Precisely my point. The money gets spent, but where it gets spent creates winners and losers in the market. After all, that’s why there is advertising. So more money spent on lavish weddings is less money spent on fishing tackle — and you’ll have some companies in favor of lavish weddings and others opposed for that very reason.

    Net impact: close to zero.

  • dingojack

    Reginald Selkirk (#18) – “…Roberts attended Notre Dame Elementary School,… and was a regional champion in wrestling. He participated in choir and drama…”

    Oh well that seals it. I mean having an interest in wresting, drama and singing is proof positive of gayness!!

    Sheesh, lucky there’s not a hint of stereotyping there.

    Dingo

  • gshelley

    Now that I think on it, I don’t even get the slippery slope argument. How does the fact that other laws the judges like have any relevance to whether the one they are considering is constitutional? Surely it is either constitutional, or it isn’t. The fact that there might be repercussions they don’t want surely can’t be an argument for the law not being constitutional. Can it?

  • pocketnerd

    Thus Spake Zaragshelley, #24:

    2) Marriage is very specifically designed for two people, especially with regards to rights of inheritance and decision making. The current structure of marriage can not accomodate more than two people in the say way it can accomodate two people of the same sex.

    You know, I’m really looking forward to the arguments over multiple marriage coming down the pipe in 20-30 years. That’s the nice thing about being part of the queer community; we each get a turn at being thrown under the bus by politicians (and each other) insisting it’s too soon, and our day will come, just… not yet. Not until after this election cycle, or maybe the one after that.

  • Reginald Selkirk

    as quoted by gshelley: If it is constitutionally irrational to stand by the man-woman definition of marriage, it must be constitutionally irrational to stand by the monogamous definition of marriage. Plaintiffs have no answer to the point.

    There’s an easy answer to that point. If you are concerned with rationality, as you claim to be, then it should be obvious that this is a fallacious appeal to consequences.

  • Reginald Selkirk

    You know, I’m really looking forward to the arguments over multiple marriage coming down the pipe in 20-30 years.

    It will certainly be interesting. I do not in principle oppose multiple marriage, but I will point out that as it is practiced in certain quarters (e.g. fundamentalist “Mormon” cults) it more closely resembles serial child rape. Establishing that all parties freely consent will be a big chunk of administrating it fairly.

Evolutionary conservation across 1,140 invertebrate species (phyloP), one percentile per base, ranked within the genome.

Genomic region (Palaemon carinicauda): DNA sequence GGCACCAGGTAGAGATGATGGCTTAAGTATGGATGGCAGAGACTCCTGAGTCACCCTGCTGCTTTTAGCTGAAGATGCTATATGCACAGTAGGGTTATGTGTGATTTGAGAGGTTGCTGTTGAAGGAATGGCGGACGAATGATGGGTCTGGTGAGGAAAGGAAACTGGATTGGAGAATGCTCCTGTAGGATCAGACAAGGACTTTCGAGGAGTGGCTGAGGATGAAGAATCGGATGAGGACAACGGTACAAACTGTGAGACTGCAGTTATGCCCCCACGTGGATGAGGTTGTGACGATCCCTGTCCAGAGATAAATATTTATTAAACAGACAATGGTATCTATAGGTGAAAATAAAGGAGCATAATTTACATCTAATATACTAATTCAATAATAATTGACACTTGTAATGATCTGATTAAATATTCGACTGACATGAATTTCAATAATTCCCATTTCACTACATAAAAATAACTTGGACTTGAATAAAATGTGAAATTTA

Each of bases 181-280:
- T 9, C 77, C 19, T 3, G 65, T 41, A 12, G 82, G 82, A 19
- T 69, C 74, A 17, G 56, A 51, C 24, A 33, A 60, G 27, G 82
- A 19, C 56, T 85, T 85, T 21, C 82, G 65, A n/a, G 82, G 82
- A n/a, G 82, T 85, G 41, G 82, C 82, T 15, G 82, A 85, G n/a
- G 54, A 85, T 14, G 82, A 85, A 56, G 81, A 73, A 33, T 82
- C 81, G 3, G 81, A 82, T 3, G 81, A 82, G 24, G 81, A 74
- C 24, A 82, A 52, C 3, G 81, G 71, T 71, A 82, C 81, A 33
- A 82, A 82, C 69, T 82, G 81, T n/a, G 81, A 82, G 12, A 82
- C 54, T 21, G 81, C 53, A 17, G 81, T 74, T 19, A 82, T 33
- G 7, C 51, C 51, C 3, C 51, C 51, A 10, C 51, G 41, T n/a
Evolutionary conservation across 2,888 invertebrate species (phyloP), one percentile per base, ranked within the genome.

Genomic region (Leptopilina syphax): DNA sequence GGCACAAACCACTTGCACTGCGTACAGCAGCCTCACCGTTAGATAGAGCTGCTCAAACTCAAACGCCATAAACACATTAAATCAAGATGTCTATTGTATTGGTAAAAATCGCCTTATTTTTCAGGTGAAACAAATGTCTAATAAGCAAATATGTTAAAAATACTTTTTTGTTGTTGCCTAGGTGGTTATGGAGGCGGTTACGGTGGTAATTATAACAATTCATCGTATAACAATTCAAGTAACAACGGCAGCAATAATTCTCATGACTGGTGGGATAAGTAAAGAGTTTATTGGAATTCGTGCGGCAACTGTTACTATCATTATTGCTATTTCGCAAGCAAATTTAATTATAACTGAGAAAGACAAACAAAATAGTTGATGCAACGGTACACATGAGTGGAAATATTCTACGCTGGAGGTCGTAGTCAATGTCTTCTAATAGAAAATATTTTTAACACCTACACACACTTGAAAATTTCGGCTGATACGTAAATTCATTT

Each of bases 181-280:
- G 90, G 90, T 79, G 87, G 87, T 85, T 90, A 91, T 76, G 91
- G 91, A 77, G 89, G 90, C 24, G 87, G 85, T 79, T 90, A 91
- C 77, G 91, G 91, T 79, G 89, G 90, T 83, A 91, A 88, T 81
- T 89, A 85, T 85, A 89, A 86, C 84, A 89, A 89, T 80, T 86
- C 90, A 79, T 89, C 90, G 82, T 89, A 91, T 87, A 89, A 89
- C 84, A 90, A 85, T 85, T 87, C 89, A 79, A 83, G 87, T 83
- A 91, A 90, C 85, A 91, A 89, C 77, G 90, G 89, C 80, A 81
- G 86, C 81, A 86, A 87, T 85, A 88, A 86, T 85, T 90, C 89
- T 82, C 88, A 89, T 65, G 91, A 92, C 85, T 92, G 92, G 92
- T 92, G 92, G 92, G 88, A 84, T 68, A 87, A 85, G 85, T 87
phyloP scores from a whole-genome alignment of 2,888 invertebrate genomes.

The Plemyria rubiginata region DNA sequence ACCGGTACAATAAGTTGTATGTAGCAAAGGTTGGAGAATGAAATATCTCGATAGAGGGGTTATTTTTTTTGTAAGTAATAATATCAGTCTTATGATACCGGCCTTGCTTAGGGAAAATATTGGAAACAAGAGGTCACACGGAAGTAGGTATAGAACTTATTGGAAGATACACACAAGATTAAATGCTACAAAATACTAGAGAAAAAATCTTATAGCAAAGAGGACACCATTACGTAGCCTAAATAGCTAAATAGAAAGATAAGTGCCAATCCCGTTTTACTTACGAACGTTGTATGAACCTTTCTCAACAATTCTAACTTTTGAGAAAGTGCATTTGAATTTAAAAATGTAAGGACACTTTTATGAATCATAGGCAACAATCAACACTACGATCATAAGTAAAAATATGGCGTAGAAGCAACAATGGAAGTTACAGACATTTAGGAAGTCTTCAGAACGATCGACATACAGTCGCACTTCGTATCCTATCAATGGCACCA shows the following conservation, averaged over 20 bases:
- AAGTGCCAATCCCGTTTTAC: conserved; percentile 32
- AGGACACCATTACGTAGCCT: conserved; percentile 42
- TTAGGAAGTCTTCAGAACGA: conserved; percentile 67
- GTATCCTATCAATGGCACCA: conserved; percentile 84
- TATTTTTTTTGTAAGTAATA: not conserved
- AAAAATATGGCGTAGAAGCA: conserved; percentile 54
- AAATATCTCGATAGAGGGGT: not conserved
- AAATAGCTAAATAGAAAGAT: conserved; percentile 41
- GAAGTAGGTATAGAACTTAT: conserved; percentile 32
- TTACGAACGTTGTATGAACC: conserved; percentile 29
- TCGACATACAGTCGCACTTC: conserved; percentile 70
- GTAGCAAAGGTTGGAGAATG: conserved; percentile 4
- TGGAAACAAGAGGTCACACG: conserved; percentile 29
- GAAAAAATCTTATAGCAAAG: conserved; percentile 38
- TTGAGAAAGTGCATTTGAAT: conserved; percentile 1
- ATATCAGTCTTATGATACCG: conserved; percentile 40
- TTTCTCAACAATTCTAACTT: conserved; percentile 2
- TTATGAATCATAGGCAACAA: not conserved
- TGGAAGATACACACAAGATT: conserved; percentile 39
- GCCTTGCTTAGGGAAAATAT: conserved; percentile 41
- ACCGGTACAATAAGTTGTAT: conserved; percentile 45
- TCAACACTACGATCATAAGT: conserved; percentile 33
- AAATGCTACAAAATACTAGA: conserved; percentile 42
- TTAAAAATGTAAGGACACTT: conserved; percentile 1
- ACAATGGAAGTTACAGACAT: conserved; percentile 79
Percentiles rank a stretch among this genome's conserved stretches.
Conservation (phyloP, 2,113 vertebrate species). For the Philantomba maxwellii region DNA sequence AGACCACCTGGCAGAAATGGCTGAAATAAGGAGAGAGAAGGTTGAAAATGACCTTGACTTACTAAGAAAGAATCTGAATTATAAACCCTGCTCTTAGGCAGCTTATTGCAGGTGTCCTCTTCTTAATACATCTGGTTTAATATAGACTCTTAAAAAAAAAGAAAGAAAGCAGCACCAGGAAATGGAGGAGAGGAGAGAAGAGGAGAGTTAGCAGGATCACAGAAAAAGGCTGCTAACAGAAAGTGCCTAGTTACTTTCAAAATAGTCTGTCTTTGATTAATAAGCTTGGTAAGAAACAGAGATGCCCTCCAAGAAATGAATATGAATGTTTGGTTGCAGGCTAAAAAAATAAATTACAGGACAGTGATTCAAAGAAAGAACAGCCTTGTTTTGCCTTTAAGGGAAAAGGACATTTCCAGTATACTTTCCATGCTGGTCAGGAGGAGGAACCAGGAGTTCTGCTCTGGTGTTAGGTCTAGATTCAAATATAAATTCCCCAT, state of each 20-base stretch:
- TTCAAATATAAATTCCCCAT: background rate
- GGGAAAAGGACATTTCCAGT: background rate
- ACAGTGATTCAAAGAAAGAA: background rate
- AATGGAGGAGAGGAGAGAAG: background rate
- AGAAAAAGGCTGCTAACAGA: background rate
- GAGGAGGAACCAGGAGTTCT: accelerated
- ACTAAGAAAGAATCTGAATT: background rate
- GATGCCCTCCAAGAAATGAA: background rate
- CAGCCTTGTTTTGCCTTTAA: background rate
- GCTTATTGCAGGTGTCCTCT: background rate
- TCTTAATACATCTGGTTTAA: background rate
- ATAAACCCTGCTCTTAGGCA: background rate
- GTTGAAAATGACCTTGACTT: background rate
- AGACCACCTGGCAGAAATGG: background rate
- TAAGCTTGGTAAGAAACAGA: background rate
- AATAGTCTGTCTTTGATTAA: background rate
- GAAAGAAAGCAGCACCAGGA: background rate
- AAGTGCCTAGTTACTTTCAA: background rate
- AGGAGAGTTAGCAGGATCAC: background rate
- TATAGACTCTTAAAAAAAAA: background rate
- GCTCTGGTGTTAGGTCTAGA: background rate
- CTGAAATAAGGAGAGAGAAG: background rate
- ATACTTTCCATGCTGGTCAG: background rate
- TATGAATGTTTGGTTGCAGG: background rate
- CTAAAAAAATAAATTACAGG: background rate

• pocketnerd

    Thus Spake ZaraReginald Selkirk, #32:

    I do not in principle oppose multiple marriage, but I will point out that as it is practiced in certain quarters (e.g. fundamentalist “Mormon” cults) it more closely resembles serial child rape.

    Yes, and of course we polyfolk enjoy being compared to child rapists almost as much as homosexuals do. Because it’s a totally relevant comparison either way.

  • gshelley

    It also occurs to me that their “rational basis” manages to actually contradict itself.

    One starts from the premise that governments got into the business of defining marriage, and remain in the business of defining marriage, not to regulate love but to regulate sex, most especially the intended and unintended effects of male-female intercourse. Imagine a society without marriage. It does not take long to envision problems that might result from an absence of rules about how to handle the natural effects of male-female intercourse: children. May men and women follow their procreative urges wherever they take them? Who is responsible for the children that result? How many mates may an individual have? How does one decide which set of mates is responsible for which set of children?

    People may not need the government’s encouragement to have sex. And they may not need the government’s encouragement to propagate the species. But they may well need the government’s encouragement to create and maintain stable relationships within which children may flourish.

    So, basically, the justification for the law is that marriage is to regulate procreation, not to provide the best environment for children, but the justification for regulating procreation is to provide the best environment for children